The news from Energy concerns a tower and a center speaker. The RC-70 tower ($1100/each) has two 6.5-inch ribbed elliptical surround woofers and an aluminum dome tweeter, ideal for medium to large rooms. Available finishes are rosenut and black ash. The RC-Mini center ($275) has dual 4.5-inch ribbed elliptical surround woofers and the same tweeter and is available in rosenut, cherry, or black lacquer finishes.
Epson showed four new projectors at the show. The PowerLite Pro Cinema 9500UB features Epson's COlor Isolation System (no filters needed to set Hue and Saturation), ISF certification with ISF Day and Night modes, more rapid changeover to different source resolutions, and an improved dynamic iris with a claimed peak contrast ratio of 200,000:1. Under $4000, November. The PowerLite Pro Cinema 9500UB offers many of the 9500UB's features, with a claimed peak contrast ratio of 36,000:1 ($2600, November).
Of the two towers and one stand-mount labeled "new" at the Focal booth, the center of attention was the 30th anniversary tower, the 826W, at left, price n/a. New beryllium-tweeter models included two more towers and another stand-mount ranging from $4495/pair to $12,495/pair.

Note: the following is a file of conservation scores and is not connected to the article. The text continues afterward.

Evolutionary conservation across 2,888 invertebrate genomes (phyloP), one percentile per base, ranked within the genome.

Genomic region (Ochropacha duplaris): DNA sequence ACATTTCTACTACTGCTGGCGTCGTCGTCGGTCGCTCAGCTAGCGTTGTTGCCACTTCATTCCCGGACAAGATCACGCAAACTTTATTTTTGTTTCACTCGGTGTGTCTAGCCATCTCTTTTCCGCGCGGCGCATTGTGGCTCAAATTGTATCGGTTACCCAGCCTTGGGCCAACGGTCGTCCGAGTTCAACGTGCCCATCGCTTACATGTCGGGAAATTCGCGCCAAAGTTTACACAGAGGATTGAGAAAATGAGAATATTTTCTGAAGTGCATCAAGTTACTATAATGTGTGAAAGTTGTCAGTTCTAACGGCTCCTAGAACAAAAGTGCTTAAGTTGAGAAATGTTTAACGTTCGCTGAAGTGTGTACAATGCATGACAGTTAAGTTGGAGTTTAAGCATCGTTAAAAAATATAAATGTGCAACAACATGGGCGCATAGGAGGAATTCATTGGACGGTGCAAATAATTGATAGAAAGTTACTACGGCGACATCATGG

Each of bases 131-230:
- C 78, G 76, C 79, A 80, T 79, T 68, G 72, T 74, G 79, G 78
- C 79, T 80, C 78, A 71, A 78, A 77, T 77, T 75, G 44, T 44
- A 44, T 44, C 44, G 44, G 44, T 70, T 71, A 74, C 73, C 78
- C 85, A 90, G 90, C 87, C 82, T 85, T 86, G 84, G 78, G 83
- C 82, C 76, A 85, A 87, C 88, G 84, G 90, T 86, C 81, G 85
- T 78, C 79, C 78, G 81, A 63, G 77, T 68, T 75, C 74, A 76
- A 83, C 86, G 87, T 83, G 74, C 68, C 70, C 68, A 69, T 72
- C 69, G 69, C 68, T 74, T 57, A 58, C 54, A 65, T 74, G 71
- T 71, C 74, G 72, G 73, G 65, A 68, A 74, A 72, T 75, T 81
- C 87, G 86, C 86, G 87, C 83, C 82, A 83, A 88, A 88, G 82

French speaker maker Focal will be debuting several next-generation models in its Electra Be lineup, so named for the beryllium tweeter used in each speaker. The 1008 Be ($5000/pair) is a 2-way bookshelf model, while the 1028 Be ($8500/pair, pictured) and 1038 Be ($12,500/pair) are 3-way floorstanders. The redesigned tweeter is said to have greater power handling capabilities with a crossover point all the way down to 2kHz.
Audio Plus’s John Bevier totally brown-bagged me. He grinned unabashedly and led me to a darkened demo room. To see what? To hear what? Soon, I was watching a 2.35:1 image on a really big screen. Universal’s Wanted on Blu-ray, an absolute guilty pleasure, roared into its dynamically brutal train crash sequence. The sound was spacious, articulate, and punchy. You figured it out before I did, but the cute little Dome system pictured above, with speakers the size of grapefruits, is where all that sound was coming from. Walking among Focal’s impressive (and sometimes imposing) line of speakers had been a setup from the start. The Dome costs $2,500 for a 5.1 channel system, and in addition to the splashy colors, they can be mounted on stands, on wall, or plopped onto a piece of furniture. They can be swiveled any which way for optimal sound. This is a design solution that rocks!
At CEDIA next week, Focus Enhancements will be demonstrating what it calls the industry's only 7.1-channel wireless-audio system. Dubbed Summit, the technology uses the 5GHz band to transmit multichannel audio to powered speakers equipped with compatible receivers. The demo will include a set of Aperion Intimus 5 speakers modified with internal power amps and Summit receivers, and Focus Enhancements is in discussions with many other audio companies to incorporate the technology into their products.
Gefen is showing its GefenTV-WirelessHD sender-receiver combo ($899). Operating at 60GHz, it is said to offer high quality wireless transmission of HDMI 1.3 audio/video at up to 1080p/60 to any remote display up to 30 feet away, with no obstructions between transmitter and receiver.